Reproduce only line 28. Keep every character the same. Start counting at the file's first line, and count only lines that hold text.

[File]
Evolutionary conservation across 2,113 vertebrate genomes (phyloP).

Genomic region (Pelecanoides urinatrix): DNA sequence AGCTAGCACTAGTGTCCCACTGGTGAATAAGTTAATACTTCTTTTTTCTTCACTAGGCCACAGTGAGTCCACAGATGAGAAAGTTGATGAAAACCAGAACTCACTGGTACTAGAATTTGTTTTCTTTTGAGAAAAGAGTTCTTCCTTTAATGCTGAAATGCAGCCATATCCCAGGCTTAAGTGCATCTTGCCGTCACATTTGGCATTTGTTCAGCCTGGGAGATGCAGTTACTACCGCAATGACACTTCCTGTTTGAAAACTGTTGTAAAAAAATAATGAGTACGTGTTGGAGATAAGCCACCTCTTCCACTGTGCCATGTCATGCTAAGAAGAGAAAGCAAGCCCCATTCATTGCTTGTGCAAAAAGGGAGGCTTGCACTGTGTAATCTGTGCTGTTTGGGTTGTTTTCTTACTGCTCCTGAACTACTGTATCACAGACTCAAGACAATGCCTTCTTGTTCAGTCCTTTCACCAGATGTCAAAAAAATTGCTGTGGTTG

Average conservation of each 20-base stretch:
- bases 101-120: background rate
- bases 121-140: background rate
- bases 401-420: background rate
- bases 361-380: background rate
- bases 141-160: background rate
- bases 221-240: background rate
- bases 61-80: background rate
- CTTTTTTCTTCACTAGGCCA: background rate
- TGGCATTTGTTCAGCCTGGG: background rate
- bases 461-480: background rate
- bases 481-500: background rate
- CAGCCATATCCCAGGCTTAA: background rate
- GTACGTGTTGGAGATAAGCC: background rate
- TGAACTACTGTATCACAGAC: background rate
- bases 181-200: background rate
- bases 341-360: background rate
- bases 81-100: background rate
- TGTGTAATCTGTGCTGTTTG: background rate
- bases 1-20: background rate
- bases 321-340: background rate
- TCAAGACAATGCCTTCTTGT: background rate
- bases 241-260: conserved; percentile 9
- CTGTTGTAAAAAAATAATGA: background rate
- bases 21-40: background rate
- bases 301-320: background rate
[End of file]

- bases 301-320: background rate